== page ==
I must confess, I always had hoped that Duke Nukem Forever would be released and proceed to win a Game of the Year award from numerous publications and online magazines. Sure, the development of 3D Realm’s long speculated vaporware title has been gaming’s longest running joke, but I still had faith that the studio could release a good game. Looking at their library from ten years ago, the studio along with id and Epic were one of the heavy weights of great game design and great games. Looking at the leaked animation footage from Duke Nukem Forever, the game looked like a lot of fun. Read the rest of this entry ?
Archive for the ‘Response’ Category
This will be the only time I will ever shill for this program on this blog. But I have just produced a podcast for Critical Distance. Subscription links to subscribe via iTunes as well as the cast credits and show notes will be at the website weekly as more episodes are released. So sit back and listen to many of my fellow associates that have been linked to my site. It was a shaky start but I am certain once we all get into the routine of things this will be a pantheon for intelligent conversations on a medium we all care about immensely. For now you can head over to the RSS link to listen to the podcast: http://critical-distance.mypodcast.com/rss.xml
While attending one of my business-entertainment seminars we were on the subject of contracts, more specifically actor contracts negotiation. Basically, the discussion culminated to how actors and their agents bargain for salary ceiling and so forth. It eventually culminated to one student—possibly future industry agent—asking a question that I will now paraphrase:
Student: If say a high salary actor [insert celebrity] can bargain for $25 million in his contract for a movie, why would he decide to risk a lower salary for a less successful film?
Professor: You have to understand, actors are also artists.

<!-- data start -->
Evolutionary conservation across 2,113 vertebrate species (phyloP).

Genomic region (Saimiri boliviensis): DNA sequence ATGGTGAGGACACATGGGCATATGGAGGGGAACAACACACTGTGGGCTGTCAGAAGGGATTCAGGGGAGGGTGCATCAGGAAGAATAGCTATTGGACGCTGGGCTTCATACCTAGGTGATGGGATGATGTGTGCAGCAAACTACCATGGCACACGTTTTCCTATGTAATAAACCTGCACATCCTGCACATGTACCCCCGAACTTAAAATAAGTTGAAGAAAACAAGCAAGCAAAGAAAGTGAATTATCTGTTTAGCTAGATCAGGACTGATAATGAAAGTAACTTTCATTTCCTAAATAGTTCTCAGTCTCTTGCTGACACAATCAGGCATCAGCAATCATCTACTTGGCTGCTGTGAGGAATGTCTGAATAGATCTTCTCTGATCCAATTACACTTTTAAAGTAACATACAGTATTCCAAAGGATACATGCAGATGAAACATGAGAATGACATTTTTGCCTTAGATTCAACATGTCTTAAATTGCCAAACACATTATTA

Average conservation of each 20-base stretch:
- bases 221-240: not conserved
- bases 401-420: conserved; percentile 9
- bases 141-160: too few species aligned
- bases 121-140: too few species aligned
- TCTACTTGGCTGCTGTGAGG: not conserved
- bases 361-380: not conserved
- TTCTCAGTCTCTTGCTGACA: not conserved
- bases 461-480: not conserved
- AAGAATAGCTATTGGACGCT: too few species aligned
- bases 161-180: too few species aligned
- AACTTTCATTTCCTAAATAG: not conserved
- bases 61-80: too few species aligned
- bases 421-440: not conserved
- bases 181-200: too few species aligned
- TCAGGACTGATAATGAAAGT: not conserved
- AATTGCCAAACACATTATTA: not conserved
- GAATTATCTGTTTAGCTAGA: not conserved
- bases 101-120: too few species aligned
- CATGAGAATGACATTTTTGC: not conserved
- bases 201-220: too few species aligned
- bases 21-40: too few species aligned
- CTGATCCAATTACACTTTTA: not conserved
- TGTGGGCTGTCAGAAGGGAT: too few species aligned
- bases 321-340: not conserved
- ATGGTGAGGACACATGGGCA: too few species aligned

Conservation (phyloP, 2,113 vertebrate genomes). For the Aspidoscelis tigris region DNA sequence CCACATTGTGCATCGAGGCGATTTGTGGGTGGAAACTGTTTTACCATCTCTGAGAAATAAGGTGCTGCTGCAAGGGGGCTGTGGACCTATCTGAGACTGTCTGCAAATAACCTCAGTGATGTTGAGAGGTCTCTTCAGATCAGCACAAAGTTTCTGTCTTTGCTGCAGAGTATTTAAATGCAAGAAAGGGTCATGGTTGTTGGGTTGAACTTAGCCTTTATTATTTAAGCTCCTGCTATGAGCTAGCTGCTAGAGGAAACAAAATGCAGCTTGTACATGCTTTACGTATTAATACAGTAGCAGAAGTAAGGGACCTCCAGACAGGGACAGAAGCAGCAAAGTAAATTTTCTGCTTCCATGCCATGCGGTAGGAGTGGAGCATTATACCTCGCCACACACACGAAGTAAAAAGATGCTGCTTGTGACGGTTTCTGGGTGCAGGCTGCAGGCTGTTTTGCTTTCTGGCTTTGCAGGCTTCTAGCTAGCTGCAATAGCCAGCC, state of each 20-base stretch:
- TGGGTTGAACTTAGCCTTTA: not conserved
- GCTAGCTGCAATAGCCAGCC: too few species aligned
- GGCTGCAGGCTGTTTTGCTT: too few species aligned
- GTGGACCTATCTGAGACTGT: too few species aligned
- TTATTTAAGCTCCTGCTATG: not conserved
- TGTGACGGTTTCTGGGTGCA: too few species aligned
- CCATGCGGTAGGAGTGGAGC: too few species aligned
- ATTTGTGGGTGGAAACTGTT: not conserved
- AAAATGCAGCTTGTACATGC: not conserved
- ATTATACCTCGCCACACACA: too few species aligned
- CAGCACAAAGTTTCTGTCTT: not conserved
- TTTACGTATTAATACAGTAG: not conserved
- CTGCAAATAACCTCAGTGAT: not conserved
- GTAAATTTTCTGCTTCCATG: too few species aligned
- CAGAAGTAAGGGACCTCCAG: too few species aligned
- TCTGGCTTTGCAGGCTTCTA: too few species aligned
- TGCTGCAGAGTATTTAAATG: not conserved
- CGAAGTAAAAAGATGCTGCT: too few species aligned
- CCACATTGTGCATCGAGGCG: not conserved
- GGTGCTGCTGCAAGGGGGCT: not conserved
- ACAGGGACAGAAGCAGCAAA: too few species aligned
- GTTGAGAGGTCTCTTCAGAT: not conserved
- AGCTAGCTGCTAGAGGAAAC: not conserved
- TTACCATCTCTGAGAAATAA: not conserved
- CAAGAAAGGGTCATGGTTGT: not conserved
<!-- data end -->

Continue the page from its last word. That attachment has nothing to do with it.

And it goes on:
I have to apologize for the dry run of activity on this blog. As the final weeks of class are on the horizon and I have been busy with some personal matters, you—neglected reader—probably have been wondering what has happened? Well, fret no more because I have been pondering some new exciting material for the site once the summer season sets in. In the mean time I thought a little fun post would suffice. I meant to post this story a couple of weeks ago when it was timelier but alas my procrastination and oversight have failed me once again. Rather than wait another year to finally make this little critique public, I feel that since it recently snowed in my hometown of Chicago I feel that this story is quite appropriate, offering no better opportunity to investigate one our the earliest videogame movies: Harold Ramis’s comedy classic Groundhog Day. Read the rest of this entry ?
I finally made the plunge and updated my PC. After months and months and scrimping and waiting for bargain deals to pop-up online I finally have the components to completely upgrade my gaming rig. Looking back, it has taken over a year to collect all the parts necessary. The final result is I can run DirectX 10. Immediately after booting up the new hardware with the most updated drivers and I checked on a few older games I had in my library to see the difference. Though I was happy with the results it was not until I began running Far Cry 2 that it really hit me: graphics matter. Read the rest of this entry ?
There has been little or no discussion of Katamari Damacy designer, Keita Takahashi’s PSN game Noby Noby Boy. Of the few articles I’ve found, reviewers have noted its eccentric charm, simplistic design, and lack there of on any sense of traditional conceptions of what makes a game. There is no goal; no objective; no threat. What instead has occurred is that many people have settled on the notion that Noby Noby Boy is basically a toy. Reviewers have either decided that it is a fun little demo that requires a short period of your time to get the gist of what the game is all about and then put it down forever or that the game provokes a sense of play that many gamers had in their childhood when picking up a videogame for the first time. Read the rest of this entry ?
Before I begin on my diatribe on That Game Company’s Playstation Network game Flower, I must make it clear that I do believe it is a good game. I encourage everyone that has a Playstation 3 to download it and play through probably one of the most unique experiences you can have on a console this generation. Flower wonderfully utilizes the Sixaxis controls without being intrusive and its implementation takes into account the cumbersome motion controls making them almost feel invisible. But Flower is probably one of the most disappointing, frustrating, and infuriating games I have had the privilege of playing. Read the rest of this entry ?